Geir Sigurðsson, professor of Chinese studies at the University of Iceland
"Iceland is an ageing nation." This assertion has been widespread in public discourse and occasionally also in the Icelandic media, which has claimed that that an ageing population is one of the main challenges facing contemporary society. It has been said that Icelanders must rethink the priorities of our social structure in light of the fact that the percentage of the population who are retired is now rapidly rising.
People often highlight the negative consequences of this development, e.g. an ageing population requires more funding for support services and the healthcare system, as well as different kinds of housing solutions. Iceland, however, is not in the same position as other European countries; the population projections from Statistics Iceland for 2016–2065 suggest that although the nation is ageing, the average age of Icelanders is now and will continue to be much lower than in most European nations. Statistics Iceland predicts that by 2060, more than a third of Europeans will be older than 65, but just a quarter of Icelanders.
"There is clearly a difference between Western and Chinese philosophies when it comes to ageing. In fact, Western philosophers have shown little interest in ageing, while Chinese philosophers are highly conscious of the role of time in human lives." So says Geir Sigurðsson, professor of Chinese studies at the University of Iceland, who is currently working on research that will develop the philosophy of ageing. His work will emphasise acquiring insight into the philosophies of different cultures.
"I am focusing on Western and Chinese philosophy, but the plan is to also work with scholars who are familiar with the philosophies of other cultures," says Geir of his attempts to tackle the subject.
Getting older is inevitable, but becoming elderly and infirm is not
Indeed, it is not only Western philosophers that take little interest in old age, for similar attitudes are reflected in employment practices in Western countries, where the oldest workers are not much in demand. The arts are somewhat similar, with old people seldom at the centre of narratives, more likely to be in a supporting role if visible at all. There are, however, interesting exceptions, such as the Swedish film The Hundred-Year-Old Man Who Climbed Out of the Window and Disappeared, and the novel of the same name by Jonas Jonasson. The protagonist of the book and film disappears the day he turns 100 and has some astonishing and hilarious adventures. In Börn náttúrunnar by Friðrik Þór Friðriksson, which was nominated for an Oscar in 1992, the protagonists are also extremely mature. The film puts beauty to the fore and addresses the accessories of old age in a fascinating way.
Sometimes, writers highlight the funny side of old age and ageing, if they mention it at all, attempting to show us that it is not exactly an enviable stage of life. "Á laugardögum líta barnabörnin við, á mánudaginn læt ég skipta um mjaðmarlið, en annars er ég bara góð (On Saturdays the grandchildren pop over, on Monday I get a new hip, but otherwise I'm just fine)," says the song Ellismelli by the band Moses Hightower. Here is a reference to the idea that the older generation even need spare parts and maintenance to keep themselves mobile.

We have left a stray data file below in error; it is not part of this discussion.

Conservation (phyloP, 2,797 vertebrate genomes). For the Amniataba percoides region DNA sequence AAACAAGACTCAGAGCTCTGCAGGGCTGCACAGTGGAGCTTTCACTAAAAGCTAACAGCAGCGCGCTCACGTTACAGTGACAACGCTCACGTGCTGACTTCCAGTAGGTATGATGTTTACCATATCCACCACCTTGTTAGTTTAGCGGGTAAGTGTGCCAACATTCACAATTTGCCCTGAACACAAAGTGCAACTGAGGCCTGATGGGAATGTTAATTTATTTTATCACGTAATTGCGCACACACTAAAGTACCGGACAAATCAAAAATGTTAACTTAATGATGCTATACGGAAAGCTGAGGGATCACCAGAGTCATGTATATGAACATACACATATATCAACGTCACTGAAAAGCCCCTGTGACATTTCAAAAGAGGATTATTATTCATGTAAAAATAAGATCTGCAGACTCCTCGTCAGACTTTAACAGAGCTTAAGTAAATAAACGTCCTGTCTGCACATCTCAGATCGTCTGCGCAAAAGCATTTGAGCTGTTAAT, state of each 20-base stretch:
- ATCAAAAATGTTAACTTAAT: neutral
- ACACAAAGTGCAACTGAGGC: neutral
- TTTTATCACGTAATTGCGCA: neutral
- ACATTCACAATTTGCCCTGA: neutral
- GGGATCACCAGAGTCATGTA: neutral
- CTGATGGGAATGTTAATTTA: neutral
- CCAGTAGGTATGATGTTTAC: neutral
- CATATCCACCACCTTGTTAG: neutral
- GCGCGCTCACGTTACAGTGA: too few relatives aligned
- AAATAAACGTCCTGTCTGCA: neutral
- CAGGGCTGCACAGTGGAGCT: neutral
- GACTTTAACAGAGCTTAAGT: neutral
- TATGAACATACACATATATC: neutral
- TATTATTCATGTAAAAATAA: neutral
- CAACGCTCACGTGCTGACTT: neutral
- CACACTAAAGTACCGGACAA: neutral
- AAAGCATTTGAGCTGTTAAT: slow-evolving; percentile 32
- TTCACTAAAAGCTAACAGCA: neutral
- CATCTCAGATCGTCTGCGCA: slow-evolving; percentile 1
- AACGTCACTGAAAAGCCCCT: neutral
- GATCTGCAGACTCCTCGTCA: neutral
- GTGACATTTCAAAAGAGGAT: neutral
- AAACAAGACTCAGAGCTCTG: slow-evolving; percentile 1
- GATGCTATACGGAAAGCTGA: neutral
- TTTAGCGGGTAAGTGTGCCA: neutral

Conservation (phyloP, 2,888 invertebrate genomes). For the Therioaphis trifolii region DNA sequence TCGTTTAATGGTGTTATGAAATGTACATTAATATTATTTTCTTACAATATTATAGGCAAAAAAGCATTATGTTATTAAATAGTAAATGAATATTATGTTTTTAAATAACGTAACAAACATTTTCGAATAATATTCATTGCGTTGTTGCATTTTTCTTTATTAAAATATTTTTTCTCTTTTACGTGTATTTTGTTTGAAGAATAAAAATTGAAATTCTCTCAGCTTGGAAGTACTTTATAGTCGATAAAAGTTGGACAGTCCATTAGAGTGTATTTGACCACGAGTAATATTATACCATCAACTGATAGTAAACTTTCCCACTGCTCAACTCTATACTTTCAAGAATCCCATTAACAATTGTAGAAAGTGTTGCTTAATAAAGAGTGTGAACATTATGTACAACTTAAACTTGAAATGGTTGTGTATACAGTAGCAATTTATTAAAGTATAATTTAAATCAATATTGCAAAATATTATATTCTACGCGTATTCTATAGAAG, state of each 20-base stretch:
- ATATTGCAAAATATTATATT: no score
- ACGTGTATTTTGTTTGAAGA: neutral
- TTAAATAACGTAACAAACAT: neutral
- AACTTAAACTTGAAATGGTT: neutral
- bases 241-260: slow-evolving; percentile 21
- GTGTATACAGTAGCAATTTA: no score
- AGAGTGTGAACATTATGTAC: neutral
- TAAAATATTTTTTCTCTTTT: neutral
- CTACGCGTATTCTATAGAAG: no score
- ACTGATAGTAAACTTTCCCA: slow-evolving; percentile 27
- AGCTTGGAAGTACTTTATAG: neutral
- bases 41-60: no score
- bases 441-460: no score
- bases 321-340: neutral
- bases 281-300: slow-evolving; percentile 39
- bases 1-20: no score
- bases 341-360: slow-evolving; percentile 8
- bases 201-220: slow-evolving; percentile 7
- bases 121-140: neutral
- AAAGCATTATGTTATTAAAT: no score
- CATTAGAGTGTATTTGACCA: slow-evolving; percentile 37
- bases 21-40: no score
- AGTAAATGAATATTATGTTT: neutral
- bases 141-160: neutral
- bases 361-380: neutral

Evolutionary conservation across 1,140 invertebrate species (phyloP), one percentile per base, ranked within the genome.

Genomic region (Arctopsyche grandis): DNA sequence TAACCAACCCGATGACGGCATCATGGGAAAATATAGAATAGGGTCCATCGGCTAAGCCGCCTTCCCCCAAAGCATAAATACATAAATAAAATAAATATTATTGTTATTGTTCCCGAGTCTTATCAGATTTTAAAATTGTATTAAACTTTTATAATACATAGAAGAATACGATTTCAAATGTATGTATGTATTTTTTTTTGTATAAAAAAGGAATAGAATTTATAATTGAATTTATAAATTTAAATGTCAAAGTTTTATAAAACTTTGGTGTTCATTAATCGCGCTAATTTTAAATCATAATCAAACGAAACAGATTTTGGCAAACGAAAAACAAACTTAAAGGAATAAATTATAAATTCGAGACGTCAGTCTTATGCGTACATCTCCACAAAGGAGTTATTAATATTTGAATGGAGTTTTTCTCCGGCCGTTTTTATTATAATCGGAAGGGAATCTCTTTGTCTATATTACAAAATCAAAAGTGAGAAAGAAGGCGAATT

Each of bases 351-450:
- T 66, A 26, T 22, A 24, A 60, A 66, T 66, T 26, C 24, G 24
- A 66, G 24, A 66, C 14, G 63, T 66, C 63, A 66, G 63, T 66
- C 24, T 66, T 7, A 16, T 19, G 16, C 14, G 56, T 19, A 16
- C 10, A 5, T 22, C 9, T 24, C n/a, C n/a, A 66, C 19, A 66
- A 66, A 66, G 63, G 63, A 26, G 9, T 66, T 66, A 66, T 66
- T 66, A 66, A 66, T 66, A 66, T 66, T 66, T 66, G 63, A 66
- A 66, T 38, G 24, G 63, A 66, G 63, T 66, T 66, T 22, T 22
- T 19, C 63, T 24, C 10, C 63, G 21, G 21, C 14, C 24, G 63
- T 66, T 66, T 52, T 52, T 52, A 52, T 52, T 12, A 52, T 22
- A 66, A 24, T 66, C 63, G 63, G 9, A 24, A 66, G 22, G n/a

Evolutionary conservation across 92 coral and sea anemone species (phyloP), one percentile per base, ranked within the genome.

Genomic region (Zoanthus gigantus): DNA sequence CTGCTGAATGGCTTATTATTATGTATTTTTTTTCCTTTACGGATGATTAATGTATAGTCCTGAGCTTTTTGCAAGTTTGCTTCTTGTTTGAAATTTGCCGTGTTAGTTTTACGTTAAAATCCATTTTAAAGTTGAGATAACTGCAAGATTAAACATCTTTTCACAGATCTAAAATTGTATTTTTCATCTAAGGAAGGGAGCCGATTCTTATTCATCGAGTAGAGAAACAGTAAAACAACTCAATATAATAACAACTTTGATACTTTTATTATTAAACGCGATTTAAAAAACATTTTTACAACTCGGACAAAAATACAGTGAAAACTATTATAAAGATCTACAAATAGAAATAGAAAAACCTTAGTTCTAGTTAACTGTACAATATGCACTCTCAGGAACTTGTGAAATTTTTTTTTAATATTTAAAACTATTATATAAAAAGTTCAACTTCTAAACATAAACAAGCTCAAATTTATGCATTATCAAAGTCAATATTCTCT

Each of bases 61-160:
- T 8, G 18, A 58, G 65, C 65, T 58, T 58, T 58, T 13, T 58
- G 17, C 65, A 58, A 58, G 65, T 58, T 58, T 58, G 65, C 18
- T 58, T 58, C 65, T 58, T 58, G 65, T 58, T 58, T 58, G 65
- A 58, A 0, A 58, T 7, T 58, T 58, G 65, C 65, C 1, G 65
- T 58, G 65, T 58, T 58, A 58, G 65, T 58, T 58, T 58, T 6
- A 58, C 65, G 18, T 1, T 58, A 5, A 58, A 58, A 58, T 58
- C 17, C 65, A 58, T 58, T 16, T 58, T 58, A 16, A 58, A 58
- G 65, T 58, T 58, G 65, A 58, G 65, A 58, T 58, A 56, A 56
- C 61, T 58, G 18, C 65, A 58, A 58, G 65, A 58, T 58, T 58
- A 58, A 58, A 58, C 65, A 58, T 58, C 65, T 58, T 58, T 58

"I believe that attitudes towards ageing in Western countries are rather negative, without any good reason," says Geir. "In my opinion, the experience of the older generation is simply underutilised in our society."
Geir makes a good point about experience, if we consider that older people created the foundations on which the younger generations build. These same older people have therefore acquired considerable experience, which is valuable but ignored in Geir's opinion. He thus wanted to take a critical look at ageing, for example to explore whether there were any positive aspects of ageing, both for individuals themselves and the society they live in.
"There is clearly a difference between Western and Chinese philosophies when it comes to ageing. In fact, Western philosophers has shown little interest in ageing, while Chinese philosophers are highly conscious of the role of time in human lives." Geir Sigurðsson, professor of Chinese studies at the University of Iceland.
We are all at the mercy of time
Geir says that when the matter is examined closely, it is fairly clear that ageing is a very philosophical phenomenon. "We are all at the mercy of time and so ageing affects us all. I believe that we could all benefit from thinking about ageing in a much broader sense, rather than something that only applies to a particular generation."
Geir says that the inspiration behind this research was twofold. "On the one hand, it is more common than it was for philosophers to tackle discussions of social issues which have been the preserve of the social sciences, and on the other hand, ageing is a growing challenge in large parts of the world."
Geir says that this is vital research, because it could change attitudes towards a process which affects us all. "This research could make us think in a more constructive way, both about people who have reached an advanced age and that which awaits us. The philosophy of ageing is therefore a distinct life philosophy."
He says that, as with a lot of research, he is simply attempting to better understand life in order to make the world a better place. "For our continuing humanity, such endeavours make all the difference."